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Russia slams US for implicating rebels in jet crash
by Staff Writers
Moscow (AFP) July 19, 2014


Top AIDS official says six colleagues on Malaysia plane, not 100
Melbourne (AFP) July 19, 2014 - International AIDS Society president Francoise Barre-Sinoussi on Saturday said six colleagues heading for a global conference in Melbourne were on a Malaysian plane that crashed over Ukraine, not 100 as reports suggested.

"The number that we have confirmed through our contacts with authorities in Australia, in Malaysia, and Dutch authorities as well is six people. It may be a little bit more, but not the numbers that have been announced," she said.

Australian newspapers on Friday said as many as 100 medical researchers, scientists, doctors and activists were on Malaysia Airlines Flight MH17 that went down en route from Amsterdam to Kuala Lumpur on Thursday.

All 298 people on board died, with US officials blaming armed Ukrainian rebels for downing the jet with a missile.

UNAIDS executive director Michel Sidibe had tweeted that "many" delegates to the 20th International AIDS Conference were on board, reinforcing fears of a high fatality rate.

Those confirmed dead include prominent Dutchman Joep Lange, a pioneer of cheap anti-retrovirals for the poor and a former International AIDS Society president.

Officials said Pim de Kuijer from STOPAIDSNOW was also on board, along with Lucie van Mens, director of AIDS Action Europe and her colleague Maria Adriana de Schutter.

World Health Organisation official Glenn Thomas and Jacqueline van Tongeren from the Amsterdam Institute for Global Health and Development also died in the crash.

Russia on Saturday launched a blistering attack against Washington after US President Barack Obama said that a missile fired from territory controlled by Moscow-backed rebels downed the Malaysian Airlines flight over Ukraine.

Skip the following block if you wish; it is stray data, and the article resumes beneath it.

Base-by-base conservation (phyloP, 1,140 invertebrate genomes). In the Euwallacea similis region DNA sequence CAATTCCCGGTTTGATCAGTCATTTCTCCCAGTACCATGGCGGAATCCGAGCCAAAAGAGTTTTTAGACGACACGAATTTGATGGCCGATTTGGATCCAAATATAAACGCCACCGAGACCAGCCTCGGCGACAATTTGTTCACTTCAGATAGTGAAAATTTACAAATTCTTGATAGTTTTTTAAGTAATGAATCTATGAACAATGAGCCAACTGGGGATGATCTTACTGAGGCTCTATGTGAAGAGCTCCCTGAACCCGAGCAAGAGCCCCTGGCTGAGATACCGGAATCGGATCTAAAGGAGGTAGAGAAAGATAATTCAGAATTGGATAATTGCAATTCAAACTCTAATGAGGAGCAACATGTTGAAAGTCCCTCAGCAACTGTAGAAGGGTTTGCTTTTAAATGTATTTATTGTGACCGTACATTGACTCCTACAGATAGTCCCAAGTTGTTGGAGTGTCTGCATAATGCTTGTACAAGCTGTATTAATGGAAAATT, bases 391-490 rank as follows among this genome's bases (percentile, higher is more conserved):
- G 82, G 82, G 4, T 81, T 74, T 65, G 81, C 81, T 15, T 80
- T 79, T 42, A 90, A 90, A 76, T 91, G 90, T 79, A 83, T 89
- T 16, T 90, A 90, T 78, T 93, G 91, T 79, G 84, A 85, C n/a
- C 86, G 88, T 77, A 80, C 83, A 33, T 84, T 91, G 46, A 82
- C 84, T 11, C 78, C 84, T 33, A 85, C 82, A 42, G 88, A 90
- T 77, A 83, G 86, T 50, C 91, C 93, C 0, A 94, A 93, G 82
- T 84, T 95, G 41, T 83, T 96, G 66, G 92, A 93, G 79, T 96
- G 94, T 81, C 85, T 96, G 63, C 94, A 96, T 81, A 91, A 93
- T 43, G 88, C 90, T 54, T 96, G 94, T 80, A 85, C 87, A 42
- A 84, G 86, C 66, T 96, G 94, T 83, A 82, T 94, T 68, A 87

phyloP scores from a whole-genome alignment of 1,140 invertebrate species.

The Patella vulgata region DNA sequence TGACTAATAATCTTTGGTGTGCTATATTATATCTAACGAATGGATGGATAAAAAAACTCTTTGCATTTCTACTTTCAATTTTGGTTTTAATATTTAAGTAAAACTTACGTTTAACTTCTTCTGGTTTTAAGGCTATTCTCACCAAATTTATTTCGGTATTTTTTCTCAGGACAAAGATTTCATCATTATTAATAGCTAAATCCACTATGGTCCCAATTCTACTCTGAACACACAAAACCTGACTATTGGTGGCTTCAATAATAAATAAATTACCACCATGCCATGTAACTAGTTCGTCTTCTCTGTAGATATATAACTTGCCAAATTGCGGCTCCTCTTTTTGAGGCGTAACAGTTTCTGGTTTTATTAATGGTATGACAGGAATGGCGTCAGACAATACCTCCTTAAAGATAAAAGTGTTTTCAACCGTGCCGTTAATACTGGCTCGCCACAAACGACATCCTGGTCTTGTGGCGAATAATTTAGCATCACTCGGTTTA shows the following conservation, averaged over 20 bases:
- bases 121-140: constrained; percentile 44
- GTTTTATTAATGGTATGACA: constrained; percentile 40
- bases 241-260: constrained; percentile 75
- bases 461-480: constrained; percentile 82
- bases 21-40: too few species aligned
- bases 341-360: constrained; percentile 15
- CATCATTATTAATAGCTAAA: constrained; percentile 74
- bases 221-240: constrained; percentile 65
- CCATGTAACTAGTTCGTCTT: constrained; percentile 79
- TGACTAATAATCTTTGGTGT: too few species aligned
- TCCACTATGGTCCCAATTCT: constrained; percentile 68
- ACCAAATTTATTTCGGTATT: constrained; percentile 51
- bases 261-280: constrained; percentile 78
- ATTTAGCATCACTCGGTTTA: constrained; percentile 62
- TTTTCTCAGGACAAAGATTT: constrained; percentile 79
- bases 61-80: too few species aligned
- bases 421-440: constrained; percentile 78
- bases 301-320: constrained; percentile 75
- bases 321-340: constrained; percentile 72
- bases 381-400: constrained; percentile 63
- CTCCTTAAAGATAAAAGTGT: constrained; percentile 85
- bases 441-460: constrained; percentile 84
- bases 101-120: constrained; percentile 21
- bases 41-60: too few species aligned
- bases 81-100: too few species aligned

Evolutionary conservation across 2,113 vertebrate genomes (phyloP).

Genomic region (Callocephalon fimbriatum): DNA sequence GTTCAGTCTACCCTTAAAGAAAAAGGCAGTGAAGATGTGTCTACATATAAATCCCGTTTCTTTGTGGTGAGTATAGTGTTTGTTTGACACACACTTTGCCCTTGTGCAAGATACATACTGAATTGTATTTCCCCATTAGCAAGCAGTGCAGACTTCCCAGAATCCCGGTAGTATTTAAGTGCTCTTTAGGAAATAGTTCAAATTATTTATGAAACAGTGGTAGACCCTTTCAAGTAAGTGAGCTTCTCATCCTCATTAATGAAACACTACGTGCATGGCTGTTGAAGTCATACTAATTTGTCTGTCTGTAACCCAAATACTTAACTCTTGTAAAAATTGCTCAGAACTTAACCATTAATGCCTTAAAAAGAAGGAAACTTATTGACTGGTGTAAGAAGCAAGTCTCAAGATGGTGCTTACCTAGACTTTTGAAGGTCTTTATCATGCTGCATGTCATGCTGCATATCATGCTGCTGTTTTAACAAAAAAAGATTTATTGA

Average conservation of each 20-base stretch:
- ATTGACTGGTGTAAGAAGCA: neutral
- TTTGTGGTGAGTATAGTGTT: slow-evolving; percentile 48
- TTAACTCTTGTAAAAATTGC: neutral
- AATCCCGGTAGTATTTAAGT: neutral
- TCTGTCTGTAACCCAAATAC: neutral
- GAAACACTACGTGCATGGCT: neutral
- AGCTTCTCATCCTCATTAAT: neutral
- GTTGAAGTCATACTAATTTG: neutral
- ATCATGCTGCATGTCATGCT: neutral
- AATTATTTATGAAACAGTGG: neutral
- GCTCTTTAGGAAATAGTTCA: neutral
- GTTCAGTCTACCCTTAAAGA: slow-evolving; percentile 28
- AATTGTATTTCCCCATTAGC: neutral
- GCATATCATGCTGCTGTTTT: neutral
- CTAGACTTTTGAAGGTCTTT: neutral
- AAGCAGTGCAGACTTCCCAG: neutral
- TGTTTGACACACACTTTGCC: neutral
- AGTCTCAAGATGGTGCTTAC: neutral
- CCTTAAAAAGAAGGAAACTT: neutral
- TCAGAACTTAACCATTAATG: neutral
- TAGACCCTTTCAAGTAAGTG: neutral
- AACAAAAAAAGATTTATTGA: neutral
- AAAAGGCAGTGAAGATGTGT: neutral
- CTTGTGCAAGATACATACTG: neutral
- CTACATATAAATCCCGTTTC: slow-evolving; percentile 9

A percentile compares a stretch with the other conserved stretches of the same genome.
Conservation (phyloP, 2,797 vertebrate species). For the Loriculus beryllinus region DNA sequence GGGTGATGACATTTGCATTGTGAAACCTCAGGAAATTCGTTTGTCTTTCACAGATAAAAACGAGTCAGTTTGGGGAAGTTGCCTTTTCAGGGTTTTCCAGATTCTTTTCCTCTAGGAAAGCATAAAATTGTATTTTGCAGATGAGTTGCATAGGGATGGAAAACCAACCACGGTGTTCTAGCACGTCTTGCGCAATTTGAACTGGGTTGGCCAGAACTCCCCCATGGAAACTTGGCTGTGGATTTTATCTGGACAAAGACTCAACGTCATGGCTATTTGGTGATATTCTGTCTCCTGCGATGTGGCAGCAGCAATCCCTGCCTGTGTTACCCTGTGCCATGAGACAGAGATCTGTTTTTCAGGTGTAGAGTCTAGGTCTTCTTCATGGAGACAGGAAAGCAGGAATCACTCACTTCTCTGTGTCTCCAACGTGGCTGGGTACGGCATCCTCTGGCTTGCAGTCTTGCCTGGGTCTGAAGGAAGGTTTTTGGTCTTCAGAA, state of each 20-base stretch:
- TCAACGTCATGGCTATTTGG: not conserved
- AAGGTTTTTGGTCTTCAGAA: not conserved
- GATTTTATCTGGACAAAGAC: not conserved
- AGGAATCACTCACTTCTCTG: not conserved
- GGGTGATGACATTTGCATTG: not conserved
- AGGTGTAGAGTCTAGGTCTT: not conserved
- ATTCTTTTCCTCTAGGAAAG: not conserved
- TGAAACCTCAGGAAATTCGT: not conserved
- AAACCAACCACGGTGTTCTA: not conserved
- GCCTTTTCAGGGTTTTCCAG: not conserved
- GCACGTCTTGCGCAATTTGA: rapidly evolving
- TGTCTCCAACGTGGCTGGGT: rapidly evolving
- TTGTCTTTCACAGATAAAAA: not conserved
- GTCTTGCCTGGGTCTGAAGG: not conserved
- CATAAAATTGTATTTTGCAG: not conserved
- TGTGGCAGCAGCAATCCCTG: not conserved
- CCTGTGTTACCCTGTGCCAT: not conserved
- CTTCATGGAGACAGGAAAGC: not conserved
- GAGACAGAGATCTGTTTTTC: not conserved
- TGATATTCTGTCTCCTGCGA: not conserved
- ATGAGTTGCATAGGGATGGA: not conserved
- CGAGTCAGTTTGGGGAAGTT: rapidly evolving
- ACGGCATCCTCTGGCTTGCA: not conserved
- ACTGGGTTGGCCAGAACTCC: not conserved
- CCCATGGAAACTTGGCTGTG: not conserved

In his most extensive comments on the tragedy that killed 298 people aboard MH17 flight en route from Amsterdam to Kuala Lumpur, Obama said on Friday that "evidence indicates that the plane was shot down by a surface-to-air missile that was launched from an area that is controlled by Russian-backed separatists inside of Ukraine."

On Saturday, Russian Deputy Foreign Minister Sergei Ryabkov said the US administration sought to pin the blame on separatists and Russia without waiting for the results of an investigation.

"The statements of representatives of the US administration are evidence of a deep political aberration of Washington's perception of what is going on in Ukraine," he told Russian news agencies.

"At least, that is how the relevant statements can be interpreted," the foreign ministry quoted him as saying.

"Despite an obvious and indisputable nature of the arguments provided by rebels and Moscow, the US administration is pushing its own agenda," he said.

Ryabkov reiterated accusations that Washington had triggered tensions in the ex-Soviet country by meddling in its domestic affairs and provoking an uprising that ousted Moscow-backed president Viktor Yanukovych in February.

"In the geopolitical frenzy and attempts to apply methods of social and political engineering everywhere, the United States acts like a bad surgeon: to cut deeper at first, and then stitch up sloppily so that it would hurt for a long time."

Deputy prime minister Dmitry Rogozin added: "The White House clearly established who's guilty even before the investigation of the Boeing catastrophe," he said on Twitter.

Russian mass-circulation daily Moskovsky Komsomolets on Saturday quoted military analyst Viktor Murakhovsky as saying that the pro-Moscow rebels were unlikely to have the experience and technical capabilities to operate the sophisticated Buk missile system that is thought to have been used to shoot down the Malaysia flight.

And the Kommersant broadsheet said that the damage sustained by MH17 was similar to that suffered by a Russian Tu-154 passenger plane that was shot down by Ukrainian armed forces during military exercises in 2001, killing 78 people on board.

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